Tellurium, magmatic fluids and orogenic gold: An early magmatic fluid pulse at Cononish gold deposit, Scotland?
journal contributionposted on 22.05.2018, 10:25 by Carl Spence-Jones, Gawen R. T. Jenkin, Adrian J. Boyce, Nyree J. Hill, Christopher J. S. Sangster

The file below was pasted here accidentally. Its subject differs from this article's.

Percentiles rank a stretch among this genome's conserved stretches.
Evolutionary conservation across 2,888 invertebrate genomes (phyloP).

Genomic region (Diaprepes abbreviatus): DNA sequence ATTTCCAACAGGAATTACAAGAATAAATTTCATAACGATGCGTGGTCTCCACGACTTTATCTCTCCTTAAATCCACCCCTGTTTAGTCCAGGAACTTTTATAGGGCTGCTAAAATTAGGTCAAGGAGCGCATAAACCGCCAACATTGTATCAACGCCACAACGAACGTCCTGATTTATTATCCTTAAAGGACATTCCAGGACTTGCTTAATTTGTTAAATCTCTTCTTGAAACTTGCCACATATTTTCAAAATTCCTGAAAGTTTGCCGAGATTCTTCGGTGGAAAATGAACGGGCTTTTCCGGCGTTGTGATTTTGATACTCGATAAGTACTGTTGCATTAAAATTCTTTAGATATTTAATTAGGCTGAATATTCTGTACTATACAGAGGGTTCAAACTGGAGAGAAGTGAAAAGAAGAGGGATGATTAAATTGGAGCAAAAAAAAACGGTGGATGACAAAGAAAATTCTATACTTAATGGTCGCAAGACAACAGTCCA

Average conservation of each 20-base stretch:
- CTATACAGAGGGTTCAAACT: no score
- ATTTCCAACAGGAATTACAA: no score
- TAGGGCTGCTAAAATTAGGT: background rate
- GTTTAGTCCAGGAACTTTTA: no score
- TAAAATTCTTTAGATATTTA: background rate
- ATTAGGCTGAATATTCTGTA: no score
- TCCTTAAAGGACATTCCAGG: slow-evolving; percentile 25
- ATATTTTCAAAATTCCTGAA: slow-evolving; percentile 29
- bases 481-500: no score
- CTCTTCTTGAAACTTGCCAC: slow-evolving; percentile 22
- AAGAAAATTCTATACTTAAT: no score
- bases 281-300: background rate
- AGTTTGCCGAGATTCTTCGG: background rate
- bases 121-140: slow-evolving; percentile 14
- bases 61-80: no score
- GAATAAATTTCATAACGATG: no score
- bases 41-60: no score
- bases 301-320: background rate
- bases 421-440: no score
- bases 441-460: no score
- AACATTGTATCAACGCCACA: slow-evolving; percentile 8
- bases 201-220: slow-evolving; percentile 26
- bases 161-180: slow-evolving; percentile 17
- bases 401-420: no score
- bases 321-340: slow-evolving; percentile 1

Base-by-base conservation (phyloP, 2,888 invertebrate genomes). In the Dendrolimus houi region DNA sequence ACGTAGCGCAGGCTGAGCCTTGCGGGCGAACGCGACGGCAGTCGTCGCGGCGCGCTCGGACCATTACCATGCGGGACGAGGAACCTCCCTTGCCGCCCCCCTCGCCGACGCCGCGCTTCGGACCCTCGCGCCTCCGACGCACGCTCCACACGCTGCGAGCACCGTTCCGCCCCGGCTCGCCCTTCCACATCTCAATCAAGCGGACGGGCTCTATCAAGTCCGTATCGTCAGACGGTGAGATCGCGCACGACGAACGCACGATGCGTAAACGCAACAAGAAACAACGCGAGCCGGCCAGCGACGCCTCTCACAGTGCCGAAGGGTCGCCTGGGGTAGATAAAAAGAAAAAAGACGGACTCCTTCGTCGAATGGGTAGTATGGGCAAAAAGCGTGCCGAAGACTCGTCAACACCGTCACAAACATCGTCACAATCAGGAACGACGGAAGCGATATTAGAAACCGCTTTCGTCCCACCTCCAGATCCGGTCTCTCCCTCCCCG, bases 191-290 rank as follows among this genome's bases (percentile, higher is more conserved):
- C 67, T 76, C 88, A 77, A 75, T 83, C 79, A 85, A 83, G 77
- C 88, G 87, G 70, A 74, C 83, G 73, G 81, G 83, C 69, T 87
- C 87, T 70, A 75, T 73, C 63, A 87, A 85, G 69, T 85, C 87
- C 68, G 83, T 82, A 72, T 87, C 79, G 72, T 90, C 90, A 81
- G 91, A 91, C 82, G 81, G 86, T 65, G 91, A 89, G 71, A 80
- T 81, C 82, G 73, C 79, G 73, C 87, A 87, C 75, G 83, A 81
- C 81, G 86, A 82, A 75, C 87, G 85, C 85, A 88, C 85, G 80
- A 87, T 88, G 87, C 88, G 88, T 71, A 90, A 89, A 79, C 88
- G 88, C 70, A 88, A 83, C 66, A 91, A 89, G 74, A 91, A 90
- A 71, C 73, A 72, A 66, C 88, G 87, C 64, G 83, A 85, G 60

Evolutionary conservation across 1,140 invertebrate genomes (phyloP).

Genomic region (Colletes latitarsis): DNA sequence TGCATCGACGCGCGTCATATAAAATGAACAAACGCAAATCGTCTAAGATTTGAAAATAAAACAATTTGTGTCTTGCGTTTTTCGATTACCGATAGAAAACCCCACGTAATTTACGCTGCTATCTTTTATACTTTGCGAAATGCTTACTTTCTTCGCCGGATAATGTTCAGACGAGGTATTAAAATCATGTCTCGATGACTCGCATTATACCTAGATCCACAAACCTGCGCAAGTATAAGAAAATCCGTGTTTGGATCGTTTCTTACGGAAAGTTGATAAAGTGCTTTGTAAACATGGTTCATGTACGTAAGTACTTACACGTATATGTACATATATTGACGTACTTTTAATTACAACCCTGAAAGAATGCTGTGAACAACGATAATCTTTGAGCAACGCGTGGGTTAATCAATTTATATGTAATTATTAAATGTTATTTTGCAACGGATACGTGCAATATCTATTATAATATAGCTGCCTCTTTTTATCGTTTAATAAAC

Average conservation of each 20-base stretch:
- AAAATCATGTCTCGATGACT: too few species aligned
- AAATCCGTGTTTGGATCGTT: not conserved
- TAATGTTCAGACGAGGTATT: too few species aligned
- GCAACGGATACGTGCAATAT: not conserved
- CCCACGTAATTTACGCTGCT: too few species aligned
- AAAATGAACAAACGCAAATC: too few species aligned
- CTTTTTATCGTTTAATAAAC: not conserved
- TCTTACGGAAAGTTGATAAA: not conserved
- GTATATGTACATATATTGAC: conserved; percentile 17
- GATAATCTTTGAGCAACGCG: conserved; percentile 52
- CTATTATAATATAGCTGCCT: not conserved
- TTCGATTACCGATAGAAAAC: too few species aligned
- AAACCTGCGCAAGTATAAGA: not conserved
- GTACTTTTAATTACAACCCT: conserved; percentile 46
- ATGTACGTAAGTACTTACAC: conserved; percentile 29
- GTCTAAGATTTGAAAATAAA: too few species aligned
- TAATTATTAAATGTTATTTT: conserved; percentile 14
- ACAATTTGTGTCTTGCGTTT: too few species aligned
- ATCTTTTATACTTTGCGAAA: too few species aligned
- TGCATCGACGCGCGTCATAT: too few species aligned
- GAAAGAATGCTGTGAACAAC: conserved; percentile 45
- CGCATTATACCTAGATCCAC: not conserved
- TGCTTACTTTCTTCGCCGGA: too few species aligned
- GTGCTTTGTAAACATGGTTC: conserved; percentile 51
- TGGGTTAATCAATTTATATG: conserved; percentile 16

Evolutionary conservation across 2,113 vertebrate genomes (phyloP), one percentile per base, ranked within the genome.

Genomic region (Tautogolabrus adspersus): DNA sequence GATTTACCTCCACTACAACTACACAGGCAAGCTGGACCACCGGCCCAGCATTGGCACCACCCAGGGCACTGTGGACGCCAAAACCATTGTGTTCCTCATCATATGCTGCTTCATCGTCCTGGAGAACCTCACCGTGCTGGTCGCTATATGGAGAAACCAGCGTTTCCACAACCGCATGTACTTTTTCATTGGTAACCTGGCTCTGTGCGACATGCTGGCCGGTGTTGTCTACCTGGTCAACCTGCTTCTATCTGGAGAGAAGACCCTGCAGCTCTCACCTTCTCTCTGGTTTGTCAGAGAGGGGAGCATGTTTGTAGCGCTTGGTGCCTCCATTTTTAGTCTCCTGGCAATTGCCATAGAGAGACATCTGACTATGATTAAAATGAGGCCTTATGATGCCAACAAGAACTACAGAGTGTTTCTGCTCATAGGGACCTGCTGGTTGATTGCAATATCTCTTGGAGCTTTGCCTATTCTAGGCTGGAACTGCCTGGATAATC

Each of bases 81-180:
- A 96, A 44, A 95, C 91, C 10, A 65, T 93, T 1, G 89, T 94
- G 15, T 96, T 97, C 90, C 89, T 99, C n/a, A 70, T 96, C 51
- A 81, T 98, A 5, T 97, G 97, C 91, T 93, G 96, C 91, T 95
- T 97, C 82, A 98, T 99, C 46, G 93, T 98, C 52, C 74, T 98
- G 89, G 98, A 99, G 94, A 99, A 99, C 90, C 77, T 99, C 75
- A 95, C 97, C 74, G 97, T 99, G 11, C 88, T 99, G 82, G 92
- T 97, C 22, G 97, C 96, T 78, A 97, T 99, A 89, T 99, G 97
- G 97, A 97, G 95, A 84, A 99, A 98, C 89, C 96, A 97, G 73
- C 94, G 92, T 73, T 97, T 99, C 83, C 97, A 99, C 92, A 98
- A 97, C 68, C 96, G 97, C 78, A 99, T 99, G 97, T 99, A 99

Significant tellurium enrichment occurs in many orogenic gold deposits but the factors causing this are little understood; some authors suggest this demands a magmatic input whereas others suggest it need not. Fractionation of Te from Se and S could offer insight into source/pathway processes of auriferous fluids. The metasedimentary–hosted Cononish vein gold deposit, Scotland, is unusually Te–rich compared to many orogenic gold deposits with Te/Au ≈ 2.4 whereas most orogenic deposits have Te/Au <1. Here, Ag in Au–Ag alloy increases from ~10 to 90 wt.% through the paragenesis, correlating with decreasing hessite (Ag2Te) abundance. This suggests the Au–Ag alloy composition was controlled by the fluid Te activity, and that this decreased through time. This is coupled to an increase in pyrite δ34S from 2.0‰ to +11.4‰ through the paragenesis. Thus, the deposit formed from a primary fluid with a low–δ34S and high Te+Au+Ag that evolved to a high δ34S–low Te, Pb+Cu bearing fluid. The high δ34S of the later fluid suggests it can only be sourced from specific nearby metamorphosed SEDEX horizons. The early fluid that deposited most of the gold could be sourced from other metasedimentary units in the stratigraphy or be magmatic in origin. We argue that two observations taken together suggest it is most likely that this fluid was magmatic; the age of the mineralisation is identical to the last stage of crystallization of nearby granite batholiths, and the fluid has a S–isotope signature consistent with a magmatic source. Gold deposits in orogenic belts are almost certainly polygenetic and this study demonstrates evidence for Te-rich “orogenic” deposits having a significant magmatic component.